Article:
We stopped by the dusty corner of the road. Then with my interest getting the better of me, I started snapping. Soon thereafter, a cute little boy stood in front of me, encouraging me to “Pik-chur me… pik-chur me…”, without any reluctance. His excitable glee was infectious. I looked around and somewhere in the parading throng was an elderly who said, “Take his photo.” With such encouragement, I snapped away as my CNG hummed back to life. We were leaving the city center to visit a palace!

Some of the most delightful moments during my Indian trip had been encounters with children. They are such welcoming souls. In the last decade or so, I have had a gradual change of heart towards children. I now adore their curious spirit, and when they smile, boy! You just know that you’re looking at some of the sincerest of smiles that an adult like me will ever encounter during my lifetime. Kids are little angels. Whenever I see them smiling at me during such trips, they calm my nerves. And if these encounters give a false sense of security during backpacking trips, I am nevertheless grateful of such hospitality. God bless them.

This is the Eye in the Sky.

Wednesday, February 4, 2009

iPhone Presents the Deserted Coves of Pola, Oriental Mindoro


WITH more than 7,600 islands sprouting all over the Philippine archipelago, you can be sure that there are nameless, deserted patches of isles and stretches of beaches and coves that escape the attention of 90 million Pinoys. One such piece of paradise sits quietly in northeastern Mindoro – a little town of 6,500 households and a population of 35,000. Locals endearingly call it Polacay – an obvious reference and homage to the more popular and ultimately more populous Boracay in Aklan.
Pola is a 4th class municipality in the province of Oriental Mindoro, Philippines. It has 23 barangays (counties) and is part of the 1st district of Oriental Mindoro. Its Mayor - Alex Aranas – seems content in the craggy, end-of-the-world atmosphere of this laidback, albeit mosquito-infested corner of the world. Just 2 hours north from the capital of Calapan, Pola thrives on agricultural produce, livestock farming and survives with the bounty of the seas. Despite its affiliation with the country’s 2nd most powerful man – Vice President Noli de Castro, Pola is still mostly untouched by any hint of neither commercialism nor de Castro’s patronage. In fact, the roads from the pier to this municipality are uneven yet serviceable dirt roads.


There are several features that truly stand out from a visit in Pola. One, you can swim all day long in its deserted beaches. Though dark, the fineness of the sand competes with Boracay and Palawan. This is a sand that other legendary beaches are made of. Your feet gradually sink as you stand on them – like standing on jello. Two, you have the whole stretch of the clearest waters all to yourself. There are no pesky gravel and pebbles; no knife-sharp rock formations rising from these waters. And finally, as you head towards town, the warm hospitality of the residents embraces you like the long awaited visitor they’ve long expected.

Forget the frivolities of a congested
Puerto Galera. If you want a true escape from it all, head north and experience the natural beauty at a quiet corner of a beautiful world. Here is how an iPhone photographs Pola.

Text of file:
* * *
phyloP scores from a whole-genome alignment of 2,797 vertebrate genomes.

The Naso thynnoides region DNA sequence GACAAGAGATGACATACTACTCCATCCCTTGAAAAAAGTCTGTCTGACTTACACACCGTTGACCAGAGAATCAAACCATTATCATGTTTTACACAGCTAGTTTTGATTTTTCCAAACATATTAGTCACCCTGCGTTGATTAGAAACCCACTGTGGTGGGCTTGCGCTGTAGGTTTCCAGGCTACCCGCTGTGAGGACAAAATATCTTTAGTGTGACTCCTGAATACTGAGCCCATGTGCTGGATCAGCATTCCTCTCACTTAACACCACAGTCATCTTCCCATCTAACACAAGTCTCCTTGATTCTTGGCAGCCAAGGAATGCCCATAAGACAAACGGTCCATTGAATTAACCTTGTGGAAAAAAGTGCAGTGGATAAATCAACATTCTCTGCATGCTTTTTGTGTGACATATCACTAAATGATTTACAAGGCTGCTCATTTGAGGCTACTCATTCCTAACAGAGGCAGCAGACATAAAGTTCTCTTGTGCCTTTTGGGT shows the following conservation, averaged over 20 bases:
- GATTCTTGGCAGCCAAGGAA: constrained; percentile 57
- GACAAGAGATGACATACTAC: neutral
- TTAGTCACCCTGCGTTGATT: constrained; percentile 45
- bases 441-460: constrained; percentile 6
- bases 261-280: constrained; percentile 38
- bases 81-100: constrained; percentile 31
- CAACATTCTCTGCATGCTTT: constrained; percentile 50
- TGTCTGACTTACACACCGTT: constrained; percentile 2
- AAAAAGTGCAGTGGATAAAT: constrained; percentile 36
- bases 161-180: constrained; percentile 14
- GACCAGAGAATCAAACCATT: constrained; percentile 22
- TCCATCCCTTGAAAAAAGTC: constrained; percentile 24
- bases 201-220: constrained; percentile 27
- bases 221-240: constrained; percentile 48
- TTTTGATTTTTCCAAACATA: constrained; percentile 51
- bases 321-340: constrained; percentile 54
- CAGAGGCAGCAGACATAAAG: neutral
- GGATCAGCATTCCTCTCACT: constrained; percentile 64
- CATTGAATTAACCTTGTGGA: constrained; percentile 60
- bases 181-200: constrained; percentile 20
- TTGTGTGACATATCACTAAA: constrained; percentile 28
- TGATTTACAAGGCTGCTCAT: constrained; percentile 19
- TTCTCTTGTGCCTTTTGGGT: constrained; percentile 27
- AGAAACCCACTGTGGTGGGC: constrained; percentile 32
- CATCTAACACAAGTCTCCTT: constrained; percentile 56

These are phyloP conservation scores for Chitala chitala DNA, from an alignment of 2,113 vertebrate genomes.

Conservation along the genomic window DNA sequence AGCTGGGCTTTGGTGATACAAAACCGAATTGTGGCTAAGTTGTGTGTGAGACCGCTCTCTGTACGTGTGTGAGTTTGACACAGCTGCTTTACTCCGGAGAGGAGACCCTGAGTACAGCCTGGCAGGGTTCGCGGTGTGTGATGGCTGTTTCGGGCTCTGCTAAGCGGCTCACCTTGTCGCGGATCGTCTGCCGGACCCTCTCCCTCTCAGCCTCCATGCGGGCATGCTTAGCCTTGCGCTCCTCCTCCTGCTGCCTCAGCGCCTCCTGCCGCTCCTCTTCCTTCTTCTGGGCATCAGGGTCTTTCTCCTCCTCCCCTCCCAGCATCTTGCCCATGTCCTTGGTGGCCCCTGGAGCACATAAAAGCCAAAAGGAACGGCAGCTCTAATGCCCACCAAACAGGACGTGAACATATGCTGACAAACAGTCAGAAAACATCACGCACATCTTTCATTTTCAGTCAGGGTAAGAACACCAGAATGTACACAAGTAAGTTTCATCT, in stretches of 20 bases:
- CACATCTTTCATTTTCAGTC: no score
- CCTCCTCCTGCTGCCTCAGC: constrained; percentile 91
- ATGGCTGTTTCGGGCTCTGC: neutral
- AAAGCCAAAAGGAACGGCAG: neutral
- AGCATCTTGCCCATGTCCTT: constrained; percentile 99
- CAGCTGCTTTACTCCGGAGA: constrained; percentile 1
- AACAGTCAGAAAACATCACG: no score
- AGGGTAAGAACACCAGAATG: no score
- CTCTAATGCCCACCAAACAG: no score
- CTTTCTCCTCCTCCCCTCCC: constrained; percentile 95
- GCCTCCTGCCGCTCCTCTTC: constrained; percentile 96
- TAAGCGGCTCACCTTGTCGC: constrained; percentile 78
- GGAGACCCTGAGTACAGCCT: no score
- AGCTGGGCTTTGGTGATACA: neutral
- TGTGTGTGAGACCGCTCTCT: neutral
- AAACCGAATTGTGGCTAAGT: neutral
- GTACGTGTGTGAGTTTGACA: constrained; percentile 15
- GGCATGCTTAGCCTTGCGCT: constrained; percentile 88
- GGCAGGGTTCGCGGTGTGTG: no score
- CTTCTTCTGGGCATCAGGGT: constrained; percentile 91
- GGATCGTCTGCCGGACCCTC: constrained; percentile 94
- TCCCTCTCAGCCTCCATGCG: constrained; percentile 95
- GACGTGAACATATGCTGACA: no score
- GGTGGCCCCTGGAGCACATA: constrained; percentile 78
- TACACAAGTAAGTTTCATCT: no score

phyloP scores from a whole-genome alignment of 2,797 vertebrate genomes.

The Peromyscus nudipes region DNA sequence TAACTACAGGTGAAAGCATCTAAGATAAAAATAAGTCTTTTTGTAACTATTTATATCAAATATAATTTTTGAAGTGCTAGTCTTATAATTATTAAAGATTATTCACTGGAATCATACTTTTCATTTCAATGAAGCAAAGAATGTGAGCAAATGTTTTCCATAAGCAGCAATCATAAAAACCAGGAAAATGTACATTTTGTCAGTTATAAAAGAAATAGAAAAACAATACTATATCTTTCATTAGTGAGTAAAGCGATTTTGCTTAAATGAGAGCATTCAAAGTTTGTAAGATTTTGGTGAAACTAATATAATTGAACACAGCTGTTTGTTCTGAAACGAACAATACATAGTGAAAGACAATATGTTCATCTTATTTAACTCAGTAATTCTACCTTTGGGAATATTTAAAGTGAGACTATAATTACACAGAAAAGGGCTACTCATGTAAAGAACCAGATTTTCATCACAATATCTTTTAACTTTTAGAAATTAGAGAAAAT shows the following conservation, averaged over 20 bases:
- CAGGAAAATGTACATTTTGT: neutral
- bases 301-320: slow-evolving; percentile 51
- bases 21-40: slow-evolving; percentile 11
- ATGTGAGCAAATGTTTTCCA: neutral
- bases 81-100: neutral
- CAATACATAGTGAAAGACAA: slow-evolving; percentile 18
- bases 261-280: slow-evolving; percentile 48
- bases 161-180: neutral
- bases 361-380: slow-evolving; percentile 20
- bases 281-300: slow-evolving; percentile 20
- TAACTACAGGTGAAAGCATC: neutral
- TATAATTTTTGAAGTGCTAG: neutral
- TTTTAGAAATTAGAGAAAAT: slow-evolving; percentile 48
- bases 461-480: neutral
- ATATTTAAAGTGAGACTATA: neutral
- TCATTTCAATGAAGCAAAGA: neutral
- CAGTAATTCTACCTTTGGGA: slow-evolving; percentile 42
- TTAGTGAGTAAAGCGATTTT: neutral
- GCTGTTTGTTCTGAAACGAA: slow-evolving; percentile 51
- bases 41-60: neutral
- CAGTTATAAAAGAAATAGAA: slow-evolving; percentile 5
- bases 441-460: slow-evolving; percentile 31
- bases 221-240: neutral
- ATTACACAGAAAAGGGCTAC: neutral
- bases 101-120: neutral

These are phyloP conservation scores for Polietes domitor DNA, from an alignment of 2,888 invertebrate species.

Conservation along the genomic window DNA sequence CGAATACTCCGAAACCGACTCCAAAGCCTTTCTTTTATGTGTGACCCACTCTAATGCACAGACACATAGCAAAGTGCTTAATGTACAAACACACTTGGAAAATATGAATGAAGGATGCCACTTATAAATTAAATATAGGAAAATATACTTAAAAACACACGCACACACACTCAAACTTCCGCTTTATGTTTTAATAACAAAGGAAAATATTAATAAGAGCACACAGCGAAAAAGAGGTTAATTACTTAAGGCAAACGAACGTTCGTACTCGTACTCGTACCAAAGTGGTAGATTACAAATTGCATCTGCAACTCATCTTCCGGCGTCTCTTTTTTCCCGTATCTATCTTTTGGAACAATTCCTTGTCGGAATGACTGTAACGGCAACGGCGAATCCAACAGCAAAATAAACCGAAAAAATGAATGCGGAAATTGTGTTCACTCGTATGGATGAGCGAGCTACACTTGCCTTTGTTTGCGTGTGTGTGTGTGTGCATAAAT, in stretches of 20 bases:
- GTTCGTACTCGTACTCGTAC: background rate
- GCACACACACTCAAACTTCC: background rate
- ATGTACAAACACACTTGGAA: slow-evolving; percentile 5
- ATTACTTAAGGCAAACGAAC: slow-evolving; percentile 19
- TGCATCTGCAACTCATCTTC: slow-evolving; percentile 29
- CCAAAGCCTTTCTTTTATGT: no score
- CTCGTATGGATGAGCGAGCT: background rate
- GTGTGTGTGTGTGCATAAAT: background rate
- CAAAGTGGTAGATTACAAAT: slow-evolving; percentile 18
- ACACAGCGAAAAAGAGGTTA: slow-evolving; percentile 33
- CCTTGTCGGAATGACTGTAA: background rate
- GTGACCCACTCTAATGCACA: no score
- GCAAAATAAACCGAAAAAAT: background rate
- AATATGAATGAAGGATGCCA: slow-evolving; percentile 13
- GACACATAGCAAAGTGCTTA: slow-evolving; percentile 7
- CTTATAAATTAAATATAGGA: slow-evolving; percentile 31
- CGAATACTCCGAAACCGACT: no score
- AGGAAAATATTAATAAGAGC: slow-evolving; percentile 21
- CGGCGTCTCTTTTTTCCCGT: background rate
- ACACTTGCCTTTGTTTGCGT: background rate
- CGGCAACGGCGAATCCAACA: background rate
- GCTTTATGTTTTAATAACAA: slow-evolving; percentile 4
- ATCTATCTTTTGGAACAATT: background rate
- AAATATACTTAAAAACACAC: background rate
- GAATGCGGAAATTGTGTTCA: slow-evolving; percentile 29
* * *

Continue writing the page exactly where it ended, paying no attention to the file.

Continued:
Wikipedia says:

Mindoro is the seventh-largest island in the Philippines. It is located southwest of Luzon, and northeast of Palawan. In the old days, it has been called by the Spaniards as Mina de Oro (meaning "gold mine") from where the island got its current name. The island was divided into its two present-day provinces, Occidental Mindoro and Oriental Mindoro, in 1950. Before then, since 1921, the entire island was one province.

Prehistoric China’s
Sung Dynasty – year 972 – has chronicles of trade with Mindoro, previously called Ma-I (or Mait). These includes as follows: "beeswax, cotton, true pearls, tortoise shell, medicinal betel nuts and jute clothing material" for Chinese porcelain, gold, iron pots, lead, colored glass beads and iron needles.

Economy: agricultural, livestock, fisheries, tourism (Puerto Galera and Sabang Beach)City: Calapan (population: 110,000)Highest point: Mount Halcon (2,582 meters)Province population as of 2000 – 1,062,000
Popular personalities from Pola : Philippine Vice President Noli de Castro and PBB Teen Edition Big Winner, the Franco-Pinoy
Ejay Falcon.

How to get there:

- If you want to take a car with you, you can head straight to the Batangas Pier where you can safely leave your car at the parking lot for the whole duration of your holiday. Of course you have to pay for parking.

- If you want to take the bus from Manila, which seems more convenient, head to the nearest
Jam Bus Stations (Kamuning, Cubao, Quezon City and another in Pasay City). Purchasing a ticket is very convenient. A one-way bus ticket AND your Supercat ride to Calapan City, Mindoro are available at a single counter for only PhP250. Travel from Manila to the Batangas Pier will take somewhere between 2 to 2 ½ hours. (Give Jam’s Pasay Branch a ring – 8310465. You’s be extremely lucky if you’re able to get though. LOL)

- Your Supercat crossing from the Batangas Pier to Mindoro will take 45 to 50 minutes. Return takes an hour – a little longer as per navigating conditions.

- Upon reaching Calapan, you have 2 options. If money is a concern, then hire a tricycle and haggle hard. Ask several before choosing your ride. If however, you are with a group, then it is best to
hire a van – a more comfortable 2-hour ride going to Pola. The more people there are, the van operators won’t nudge on anything below PhP1,800.

- There are inns and small guesthouses in Pola. Just ask around and people will be glad to help you find them.

- Finally, don’t forget to bring your mosquito repellant. Mosquitoes in that part of town are ravenous.

- And yes, although telephone signal
while on the road to Pola is intermittent, signal is good upon reaching Pola. And crime is relatively unheard of. Just be sensible.
Here is a separate feature on Calima, one of the 24 barangays (county) in the municipality of Pola. Photos are generously shared to us by Mr. Michael R. Karklin of Plymouth Massachusetts. -

A partial moon and Venus beaming brightly.

This is the Eye in the Sky.